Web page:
Electric car pledges will not solve Camden’s ‘shocking’ air quality, warn Greens
Council election candidates asked to put forward ideas of how to clean borough's air
17 April, 2018 — By Richard Osley
Helena Paul for the Greens
THE Greens have warned that arguing about which party intends to install the most electric car charging points will not solve Camden’s air quality crisis.
Labour and the Conservatives are locked in an arms race of pledges over the charging points, with the ruling party promising to double the number in the borough and the Tories offering 2,000 charge new spots.
But at election hustings at the Hampstead Synagogue in Dennington Park Road, West Hampstead last week, Helena Paul, who is standing for the Green Party at next month’s polls, said: “Electric cars are not a total answer. First of all the electricity has to come from somewhere, well we won’t go into that but that is a problem, but electric cars do cause particulate problems because of the brakes and the tyres.”
She added: “I did some air monitoring with a group of people a couple of years ago to find out exactly what the situation was and we found it was pretty bad on West End Lane and completely shocking on Finchley Road. When I saw that they were building flats with balconies [on Finchley Road], I thought: goodness these are death balconies. I wonder if people realise. They look wonderful and you’d be tempted to go out and sit there, but it really is dangerous.”
Ms Paul said people needed to be encouraged to abandon cars for short journeys and authorities needed to resolve problems with supermarket delivery lorries.
The Conservatives’ promise of a raft of new charging points for electric cars is a key manifesto pledge as the parties pitch for votes ahead of the elections on May 3.
Phillip Taylor, a Conservative candidate in Fortune Green, told the hustings: “In terms of electric vehicles, that’s the real critical key to not only reduce emissions but to increase the cars and vehicles that have zero emissions. So you can work with Camden Council to replace the fleet of vehicles they’ve got, from diesel to electric and in terms of increasing the electrical vehicle charging points: one of the reasons a lot of people don’t have it [electric cars], is because it is so difficult to leave your car on the road, there are so few. One of our policies is not just to increase the number, not just to double it, but to try and put 2,000 electric vehicle charging points across the borough.”
He added: “You can do this relatively easily, other boroughs have done it. You can install them in the lampposts so you don’t create street clutter but you do give people the incentive to buy low emission, zero emission cars, and that would create an immediate impact across the borough.”
The political parties are all putting forward pledges to crack down on engine idling, expand low emission zones and better manage school run traffic as part of measures to tackle Camden’s polluted air. The discussion began when a member of the audience warned that people were finding it difficult to breathe in the borough, particularly asthma sufferers.
Lorna Russell, a Labour councillor in Fortune Green, told the meeting, organised by the West Hampstead Amenity Transport Group and the West Hampstead Neighbourhood Development Forum, that her party had set the council on the way to meeting the most stringent World Health Organisation limits on pollution.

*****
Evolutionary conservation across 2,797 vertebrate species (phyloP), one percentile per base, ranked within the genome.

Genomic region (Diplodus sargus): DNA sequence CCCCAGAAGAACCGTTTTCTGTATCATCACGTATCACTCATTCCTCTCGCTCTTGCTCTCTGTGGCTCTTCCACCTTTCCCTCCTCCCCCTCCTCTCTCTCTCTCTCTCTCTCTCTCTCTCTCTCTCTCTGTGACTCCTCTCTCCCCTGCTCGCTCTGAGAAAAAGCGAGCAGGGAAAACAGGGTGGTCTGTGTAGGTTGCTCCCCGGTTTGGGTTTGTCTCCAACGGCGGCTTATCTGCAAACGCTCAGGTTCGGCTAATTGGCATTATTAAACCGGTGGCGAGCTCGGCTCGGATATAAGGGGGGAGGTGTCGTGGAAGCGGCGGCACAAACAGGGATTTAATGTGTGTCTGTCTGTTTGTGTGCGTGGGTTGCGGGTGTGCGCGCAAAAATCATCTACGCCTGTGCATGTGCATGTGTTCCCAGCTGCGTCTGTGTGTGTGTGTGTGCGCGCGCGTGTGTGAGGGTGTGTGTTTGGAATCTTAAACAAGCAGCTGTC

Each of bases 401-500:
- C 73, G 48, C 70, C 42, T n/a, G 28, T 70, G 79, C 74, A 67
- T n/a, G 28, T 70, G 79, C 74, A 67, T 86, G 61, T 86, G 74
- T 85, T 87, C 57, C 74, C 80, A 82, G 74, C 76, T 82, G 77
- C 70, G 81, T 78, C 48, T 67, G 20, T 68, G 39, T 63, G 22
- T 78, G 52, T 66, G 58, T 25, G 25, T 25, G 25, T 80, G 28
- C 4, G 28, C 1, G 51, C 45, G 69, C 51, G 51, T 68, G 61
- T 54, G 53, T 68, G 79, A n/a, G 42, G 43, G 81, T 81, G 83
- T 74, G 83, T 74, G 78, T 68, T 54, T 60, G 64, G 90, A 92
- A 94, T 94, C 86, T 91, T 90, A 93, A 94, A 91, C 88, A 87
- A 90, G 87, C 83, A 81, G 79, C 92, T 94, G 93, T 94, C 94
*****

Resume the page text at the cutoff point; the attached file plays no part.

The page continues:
She said: “Camden Labour is taking real action to tackle air quality. However, the biggest threat that I can see to air quality in this area comes from the Tory-run Barnet council. In February, Barnet Council proposed a planning application that will see an increase from 400 to 800 HGVs every single day coming in and out of the site in Cricklewood. And this will mean that the number of lorries that will come down the A5 and the A41 will be massively increased, and this will cause even more cars coming down Fordwych Road and West End Lane. This is something that is absolutely unacceptable.”
She added: “I spoke against this issue at Barnet’s planning committee, and I’ve also written to the Mayor of London to say that I hope he can intervene to stop this proposal. I do want to say: Compare Camden Labour’s plans to sort of what you get under Tory Barnet and hopefully that shows we are trying to make a difference.”
Liberal Democrat councillor Flick Rea said: “My theory actually is that it’s people that are the problem. People cause pollution because they choose, unwisely, to move about. If we all stayed still, pollution would be at a minimum, but we don’t. When you get a bit older, if somebody offers you a lift for a short journey you are only too grateful not to have to walk down the road. So when you start talking about stopping all car journeys, which actually I’d be quite happy if they did because I live by the bus route, but an awful lot of people don’t and so we have to be very careful about looking after people who are more disadvantaged. “
She added: “There are probably thousands of people who get into the car in the morning however without thinking about it, to ferry their children to school. In fact, I remember a campaign about parking places outside schools run by somebody who lived in NW3. She said she didn’t want people parking outside her house during the school run. And I said ‘where does your son go to school?’ and it turned out to be a nice little school in Brent. I said ‘how does he get there’ and she said ‘well I drive him’. So I said ‘but you are doing to Brent what you say people are doing to Camden, you’re driving him to school’. This doesn’t make sense.”